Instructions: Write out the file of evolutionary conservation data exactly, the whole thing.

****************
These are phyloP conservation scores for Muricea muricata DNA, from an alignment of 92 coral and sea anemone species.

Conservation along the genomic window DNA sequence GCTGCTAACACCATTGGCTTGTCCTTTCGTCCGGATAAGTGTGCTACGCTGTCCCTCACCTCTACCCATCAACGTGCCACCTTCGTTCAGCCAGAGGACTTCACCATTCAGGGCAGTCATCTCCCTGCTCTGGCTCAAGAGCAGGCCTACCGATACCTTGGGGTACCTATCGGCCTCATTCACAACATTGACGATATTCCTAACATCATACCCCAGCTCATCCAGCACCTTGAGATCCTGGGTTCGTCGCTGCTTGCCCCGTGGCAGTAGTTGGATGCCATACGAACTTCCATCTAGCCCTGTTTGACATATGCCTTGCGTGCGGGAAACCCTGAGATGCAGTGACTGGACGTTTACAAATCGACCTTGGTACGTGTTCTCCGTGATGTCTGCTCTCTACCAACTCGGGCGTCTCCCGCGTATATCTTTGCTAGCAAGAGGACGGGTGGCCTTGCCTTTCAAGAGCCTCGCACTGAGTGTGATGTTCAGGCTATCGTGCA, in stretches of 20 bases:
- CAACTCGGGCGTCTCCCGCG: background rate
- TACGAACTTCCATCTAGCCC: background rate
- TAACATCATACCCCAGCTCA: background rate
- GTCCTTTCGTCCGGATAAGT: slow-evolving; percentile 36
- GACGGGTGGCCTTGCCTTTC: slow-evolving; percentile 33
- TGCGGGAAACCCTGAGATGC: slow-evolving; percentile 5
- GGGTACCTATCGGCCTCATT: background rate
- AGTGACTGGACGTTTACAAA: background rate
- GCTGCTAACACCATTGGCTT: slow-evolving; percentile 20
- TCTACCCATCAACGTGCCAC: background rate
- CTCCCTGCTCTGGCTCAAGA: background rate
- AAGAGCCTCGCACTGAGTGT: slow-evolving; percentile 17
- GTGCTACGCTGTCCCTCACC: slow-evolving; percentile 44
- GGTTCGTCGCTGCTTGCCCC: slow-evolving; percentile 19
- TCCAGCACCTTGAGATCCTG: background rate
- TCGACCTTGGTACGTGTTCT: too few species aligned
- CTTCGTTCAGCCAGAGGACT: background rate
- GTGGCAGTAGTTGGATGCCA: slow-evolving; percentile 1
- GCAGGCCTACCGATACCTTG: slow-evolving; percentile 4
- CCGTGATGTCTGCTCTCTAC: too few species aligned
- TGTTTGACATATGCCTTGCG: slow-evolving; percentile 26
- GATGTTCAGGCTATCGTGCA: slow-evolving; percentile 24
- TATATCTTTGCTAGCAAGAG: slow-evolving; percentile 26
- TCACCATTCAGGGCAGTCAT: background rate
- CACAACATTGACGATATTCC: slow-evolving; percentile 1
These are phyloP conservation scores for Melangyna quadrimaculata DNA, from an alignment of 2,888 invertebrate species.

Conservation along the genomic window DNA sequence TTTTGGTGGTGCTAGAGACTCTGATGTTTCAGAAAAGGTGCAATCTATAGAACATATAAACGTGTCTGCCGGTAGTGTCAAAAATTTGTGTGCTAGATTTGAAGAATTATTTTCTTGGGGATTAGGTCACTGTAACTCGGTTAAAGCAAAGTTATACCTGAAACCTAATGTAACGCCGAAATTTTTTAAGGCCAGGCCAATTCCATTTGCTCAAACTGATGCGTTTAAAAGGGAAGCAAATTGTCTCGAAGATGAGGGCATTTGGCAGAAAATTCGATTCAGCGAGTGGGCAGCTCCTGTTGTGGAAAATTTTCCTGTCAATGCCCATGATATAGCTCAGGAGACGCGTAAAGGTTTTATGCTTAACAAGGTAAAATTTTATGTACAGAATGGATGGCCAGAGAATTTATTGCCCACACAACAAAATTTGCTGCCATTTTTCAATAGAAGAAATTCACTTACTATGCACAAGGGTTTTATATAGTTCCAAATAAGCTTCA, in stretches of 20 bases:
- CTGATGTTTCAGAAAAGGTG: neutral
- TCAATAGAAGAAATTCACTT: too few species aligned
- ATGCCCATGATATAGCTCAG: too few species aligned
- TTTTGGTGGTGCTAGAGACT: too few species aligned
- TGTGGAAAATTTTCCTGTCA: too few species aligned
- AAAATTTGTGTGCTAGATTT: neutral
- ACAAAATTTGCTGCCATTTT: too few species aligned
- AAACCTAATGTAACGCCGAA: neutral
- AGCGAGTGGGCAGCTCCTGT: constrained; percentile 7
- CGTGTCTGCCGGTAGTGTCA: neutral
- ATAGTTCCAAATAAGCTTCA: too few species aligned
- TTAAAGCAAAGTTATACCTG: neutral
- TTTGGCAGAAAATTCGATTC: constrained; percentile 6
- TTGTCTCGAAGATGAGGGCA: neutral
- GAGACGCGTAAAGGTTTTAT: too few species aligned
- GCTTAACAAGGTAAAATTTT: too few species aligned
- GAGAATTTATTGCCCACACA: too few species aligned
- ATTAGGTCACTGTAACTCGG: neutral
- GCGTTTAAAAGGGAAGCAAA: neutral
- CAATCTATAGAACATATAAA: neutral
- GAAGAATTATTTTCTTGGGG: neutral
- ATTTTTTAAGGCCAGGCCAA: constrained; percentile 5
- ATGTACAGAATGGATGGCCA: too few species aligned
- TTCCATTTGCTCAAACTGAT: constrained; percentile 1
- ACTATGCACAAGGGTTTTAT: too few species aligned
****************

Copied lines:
These are phyloP conservation scores for Muricea muricata DNA, from an alignment of 92 coral and sea anemone species.

Conservation along the genomic window DNA sequence GCTGCTAACACCATTGGCTTGTCCTTTCGTCCGGATAAGTGTGCTACGCTGTCCCTCACCTCTACCCATCAACGTGCCACCTTCGTTCAGCCAGAGGACTTCACCATTCAGGGCAGTCATCTCCCTGCTCTGGCTCAAGAGCAGGCCTACCGATACCTTGGGGTACCTATCGGCCTCATTCACAACATTGACGATATTCCTAACATCATACCCCAGCTCATCCAGCACCTTGAGATCCTGGGTTCGTCGCTGCTTGCCCCGTGGCAGTAGTTGGATGCCATACGAACTTCCATCTAGCCCTGTTTGACATATGCCTTGCGTGCGGGAAACCCTGAGATGCAGTGACTGGACGTTTACAAATCGACCTTGGTACGTGTTCTCCGTGATGTCTGCTCTCTACCAACTCGGGCGTCTCCCGCGTATATCTTTGCTAGCAAGAGGACGGGTGGCCTTGCCTTTCAAGAGCCTCGCACTGAGTGTGATGTTCAGGCTATCGTGCA, in stretches of 20 bases:
- CAACTCGGGCGTCTCCCGCG: background rate
- TACGAACTTCCATCTAGCCC: background rate
- TAACATCATACCCCAGCTCA: background rate
- GTCCTTTCGTCCGGATAAGT: slow-evolving; percentile 36
- GACGGGTGGCCTTGCCTTTC: slow-evolving; percentile 33
- TGCGGGAAACCCTGAGATGC: slow-evolving; percentile 5
- GGGTACCTATCGGCCTCATT: background rate
- AGTGACTGGACGTTTACAAA: background rate
- GCTGCTAACACCATTGGCTT: slow-evolving; percentile 20
- TCTACCCATCAACGTGCCAC: background rate
- CTCCCTGCTCTGGCTCAAGA: background rate
- AAGAGCCTCGCACTGAGTGT: slow-evolving; percentile 17
- GTGCTACGCTGTCCCTCACC: slow-evolving; percentile 44
- GGTTCGTCGCTGCTTGCCCC: slow-evolving; percentile 19
- TCCAGCACCTTGAGATCCTG: background rate
- TCGACCTTGGTACGTGTTCT: too few species aligned
- CTTCGTTCAGCCAGAGGACT: background rate
- GTGGCAGTAGTTGGATGCCA: slow-evolving; percentile 1
- GCAGGCCTACCGATACCTTG: slow-evolving; percentile 4
- CCGTGATGTCTGCTCTCTAC: too few species aligned
- TGTTTGACATATGCCTTGCG: slow-evolving; percentile 26
- GATGTTCAGGCTATCGTGCA: slow-evolving; percentile 24
- TATATCTTTGCTAGCAAGAG: slow-evolving; percentile 26
- TCACCATTCAGGGCAGTCAT: background rate
- CACAACATTGACGATATTCC: slow-evolving; percentile 1
These are phyloP conservation scores for Melangyna quadrimaculata DNA, from an alignment of 2,888 invertebrate species.

Conservation along the genomic window DNA sequence TTTTGGTGGTGCTAGAGACTCTGATGTTTCAGAAAAGGTGCAATCTATAGAACATATAAACGTGTCTGCCGGTAGTGTCAAAAATTTGTGTGCTAGATTTGAAGAATTATTTTCTTGGGGATTAGGTCACTGTAACTCGGTTAAAGCAAAGTTATACCTGAAACCTAATGTAACGCCGAAATTTTTTAAGGCCAGGCCAATTCCATTTGCTCAAACTGATGCGTTTAAAAGGGAAGCAAATTGTCTCGAAGATGAGGGCATTTGGCAGAAAATTCGATTCAGCGAGTGGGCAGCTCCTGTTGTGGAAAATTTTCCTGTCAATGCCCATGATATAGCTCAGGAGACGCGTAAAGGTTTTATGCTTAACAAGGTAAAATTTTATGTACAGAATGGATGGCCAGAGAATTTATTGCCCACACAACAAAATTTGCTGCCATTTTTCAATAGAAGAAATTCACTTACTATGCACAAGGGTTTTATATAGTTCCAAATAAGCTTCA, in stretches of 20 bases:
- CTGATGTTTCAGAAAAGGTG: neutral
- TCAATAGAAGAAATTCACTT: too few species aligned
- ATGCCCATGATATAGCTCAG: too few species aligned
- TTTTGGTGGTGCTAGAGACT: too few species aligned
- TGTGGAAAATTTTCCTGTCA: too few species aligned
- AAAATTTGTGTGCTAGATTT: neutral
- ACAAAATTTGCTGCCATTTT: too few species aligned
- AAACCTAATGTAACGCCGAA: neutral
- AGCGAGTGGGCAGCTCCTGT: constrained; percentile 7
- CGTGTCTGCCGGTAGTGTCA: neutral
- ATAGTTCCAAATAAGCTTCA: too few species aligned
- TTAAAGCAAAGTTATACCTG: neutral
- TTTGGCAGAAAATTCGATTC: constrained; percentile 6
- TTGTCTCGAAGATGAGGGCA: neutral
- GAGACGCGTAAAGGTTTTAT: too few species aligned
- GCTTAACAAGGTAAAATTTT: too few species aligned
- GAGAATTTATTGCCCACACA: too few species aligned
- ATTAGGTCACTGTAACTCGG: neutral
- GCGTTTAAAAGGGAAGCAAA: neutral
- CAATCTATAGAACATATAAA: neutral
- GAAGAATTATTTTCTTGGGG: neutral
- ATTTTTTAAGGCCAGGCCAA: constrained; percentile 5
- ATGTACAGAATGGATGGCCA: too few species aligned
- TTCCATTTGCTCAAACTGAT: constrained; percentile 1
- ACTATGCACAAGGGTTTTAT: too few species aligned